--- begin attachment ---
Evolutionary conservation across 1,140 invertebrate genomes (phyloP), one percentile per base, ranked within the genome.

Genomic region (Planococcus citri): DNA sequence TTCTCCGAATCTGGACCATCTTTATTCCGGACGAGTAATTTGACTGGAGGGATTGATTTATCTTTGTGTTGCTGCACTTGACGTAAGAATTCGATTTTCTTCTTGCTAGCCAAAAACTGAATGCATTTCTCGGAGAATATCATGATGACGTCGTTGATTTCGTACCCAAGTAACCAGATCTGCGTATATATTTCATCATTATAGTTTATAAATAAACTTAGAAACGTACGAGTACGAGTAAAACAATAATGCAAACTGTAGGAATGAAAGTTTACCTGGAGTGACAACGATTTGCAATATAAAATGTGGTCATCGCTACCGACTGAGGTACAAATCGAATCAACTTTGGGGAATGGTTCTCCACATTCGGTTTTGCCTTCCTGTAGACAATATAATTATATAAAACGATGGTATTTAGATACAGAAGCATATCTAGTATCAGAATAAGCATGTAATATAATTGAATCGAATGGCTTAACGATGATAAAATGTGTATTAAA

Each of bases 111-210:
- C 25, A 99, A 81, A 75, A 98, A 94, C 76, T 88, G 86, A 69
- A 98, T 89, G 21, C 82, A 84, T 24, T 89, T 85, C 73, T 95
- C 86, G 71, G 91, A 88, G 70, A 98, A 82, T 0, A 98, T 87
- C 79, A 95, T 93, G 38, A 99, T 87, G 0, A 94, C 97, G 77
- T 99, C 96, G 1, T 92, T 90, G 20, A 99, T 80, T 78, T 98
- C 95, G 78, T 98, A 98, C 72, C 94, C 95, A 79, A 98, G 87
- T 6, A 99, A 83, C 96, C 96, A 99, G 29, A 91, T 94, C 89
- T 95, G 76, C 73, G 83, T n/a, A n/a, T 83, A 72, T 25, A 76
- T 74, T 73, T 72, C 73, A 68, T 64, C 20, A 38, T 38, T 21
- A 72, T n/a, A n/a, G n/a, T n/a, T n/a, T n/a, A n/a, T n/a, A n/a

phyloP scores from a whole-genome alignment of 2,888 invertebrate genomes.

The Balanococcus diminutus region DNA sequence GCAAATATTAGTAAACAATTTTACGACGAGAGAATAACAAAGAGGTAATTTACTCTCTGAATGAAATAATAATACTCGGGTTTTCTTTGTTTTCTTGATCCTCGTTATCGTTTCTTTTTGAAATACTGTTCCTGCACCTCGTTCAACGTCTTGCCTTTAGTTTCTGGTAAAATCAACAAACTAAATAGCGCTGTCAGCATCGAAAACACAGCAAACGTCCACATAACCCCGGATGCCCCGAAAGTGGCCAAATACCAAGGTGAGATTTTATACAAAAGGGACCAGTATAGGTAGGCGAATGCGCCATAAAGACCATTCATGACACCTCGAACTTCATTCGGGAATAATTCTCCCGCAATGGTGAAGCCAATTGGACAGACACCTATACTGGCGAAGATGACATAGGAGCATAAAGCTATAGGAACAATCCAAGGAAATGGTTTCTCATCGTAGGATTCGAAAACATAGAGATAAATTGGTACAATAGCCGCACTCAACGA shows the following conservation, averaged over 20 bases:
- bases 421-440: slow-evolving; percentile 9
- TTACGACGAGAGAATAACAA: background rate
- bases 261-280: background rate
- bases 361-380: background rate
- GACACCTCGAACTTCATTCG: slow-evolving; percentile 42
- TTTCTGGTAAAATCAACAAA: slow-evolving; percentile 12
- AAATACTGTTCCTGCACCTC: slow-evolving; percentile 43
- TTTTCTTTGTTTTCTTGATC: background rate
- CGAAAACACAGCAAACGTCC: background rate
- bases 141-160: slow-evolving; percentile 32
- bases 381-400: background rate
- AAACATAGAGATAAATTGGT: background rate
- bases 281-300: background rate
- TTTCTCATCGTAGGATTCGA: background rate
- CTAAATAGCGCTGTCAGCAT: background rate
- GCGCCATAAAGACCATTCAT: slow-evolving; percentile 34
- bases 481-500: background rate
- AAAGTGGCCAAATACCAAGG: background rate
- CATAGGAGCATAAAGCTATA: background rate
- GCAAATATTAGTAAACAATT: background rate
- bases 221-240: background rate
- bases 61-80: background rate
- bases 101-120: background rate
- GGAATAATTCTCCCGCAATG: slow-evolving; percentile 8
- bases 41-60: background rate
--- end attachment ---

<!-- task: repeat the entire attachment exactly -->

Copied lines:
Evolutionary conservation across 1,140 invertebrate genomes (phyloP), one percentile per base, ranked within the genome.

Genomic region (Planococcus citri): DNA sequence TTCTCCGAATCTGGACCATCTTTATTCCGGACGAGTAATTTGACTGGAGGGATTGATTTATCTTTGTGTTGCTGCACTTGACGTAAGAATTCGATTTTCTTCTTGCTAGCCAAAAACTGAATGCATTTCTCGGAGAATATCATGATGACGTCGTTGATTTCGTACCCAAGTAACCAGATCTGCGTATATATTTCATCATTATAGTTTATAAATAAACTTAGAAACGTACGAGTACGAGTAAAACAATAATGCAAACTGTAGGAATGAAAGTTTACCTGGAGTGACAACGATTTGCAATATAAAATGTGGTCATCGCTACCGACTGAGGTACAAATCGAATCAACTTTGGGGAATGGTTCTCCACATTCGGTTTTGCCTTCCTGTAGACAATATAATTATATAAAACGATGGTATTTAGATACAGAAGCATATCTAGTATCAGAATAAGCATGTAATATAATTGAATCGAATGGCTTAACGATGATAAAATGTGTATTAAA

Each of bases 111-210:
- C 25, A 99, A 81, A 75, A 98, A 94, C 76, T 88, G 86, A 69
- A 98, T 89, G 21, C 82, A 84, T 24, T 89, T 85, C 73, T 95
- C 86, G 71, G 91, A 88, G 70, A 98, A 82, T 0, A 98, T 87
- C 79, A 95, T 93, G 38, A 99, T 87, G 0, A 94, C 97, G 77
- T 99, C 96, G 1, T 92, T 90, G 20, A 99, T 80, T 78, T 98
- C 95, G 78, T 98, A 98, C 72, C 94, C 95, A 79, A 98, G 87
- T 6, A 99, A 83, C 96, C 96, A 99, G 29, A 91, T 94, C 89
- T 95, G 76, C 73, G 83, T n/a, A n/a, T 83, A 72, T 25, A 76
- T 74, T 73, T 72, C 73, A 68, T 64, C 20, A 38, T 38, T 21
- A 72, T n/a, A n/a, G n/a, T n/a, T n/a, T n/a, A n/a, T n/a, A n/a

phyloP scores from a whole-genome alignment of 2,888 invertebrate genomes.

The Balanococcus diminutus region DNA sequence GCAAATATTAGTAAACAATTTTACGACGAGAGAATAACAAAGAGGTAATTTACTCTCTGAATGAAATAATAATACTCGGGTTTTCTTTGTTTTCTTGATCCTCGTTATCGTTTCTTTTTGAAATACTGTTCCTGCACCTCGTTCAACGTCTTGCCTTTAGTTTCTGGTAAAATCAACAAACTAAATAGCGCTGTCAGCATCGAAAACACAGCAAACGTCCACATAACCCCGGATGCCCCGAAAGTGGCCAAATACCAAGGTGAGATTTTATACAAAAGGGACCAGTATAGGTAGGCGAATGCGCCATAAAGACCATTCATGACACCTCGAACTTCATTCGGGAATAATTCTCCCGCAATGGTGAAGCCAATTGGACAGACACCTATACTGGCGAAGATGACATAGGAGCATAAAGCTATAGGAACAATCCAAGGAAATGGTTTCTCATCGTAGGATTCGAAAACATAGAGATAAATTGGTACAATAGCCGCACTCAACGA shows the following conservation, averaged over 20 bases:
- bases 421-440: slow-evolving; percentile 9
- TTACGACGAGAGAATAACAA: background rate
- bases 261-280: background rate
- bases 361-380: background rate
- GACACCTCGAACTTCATTCG: slow-evolving; percentile 42
- TTTCTGGTAAAATCAACAAA: slow-evolving; percentile 12
- AAATACTGTTCCTGCACCTC: slow-evolving; percentile 43
- TTTTCTTTGTTTTCTTGATC: background rate
- CGAAAACACAGCAAACGTCC: background rate
- bases 141-160: slow-evolving; percentile 32
- bases 381-400: background rate
- AAACATAGAGATAAATTGGT: background rate
- bases 281-300: background rate
- TTTCTCATCGTAGGATTCGA: background rate
- CTAAATAGCGCTGTCAGCAT: background rate
- GCGCCATAAAGACCATTCAT: slow-evolving; percentile 34
- bases 481-500: background rate
- AAAGTGGCCAAATACCAAGG: background rate
- CATAGGAGCATAAAGCTATA: background rate
- GCAAATATTAGTAAACAATT: background rate
- bases 221-240: background rate
- bases 61-80: background rate
- bases 101-120: background rate
- GGAATAATTCTCCCGCAATG: slow-evolving; percentile 8
- bases 41-60: background rate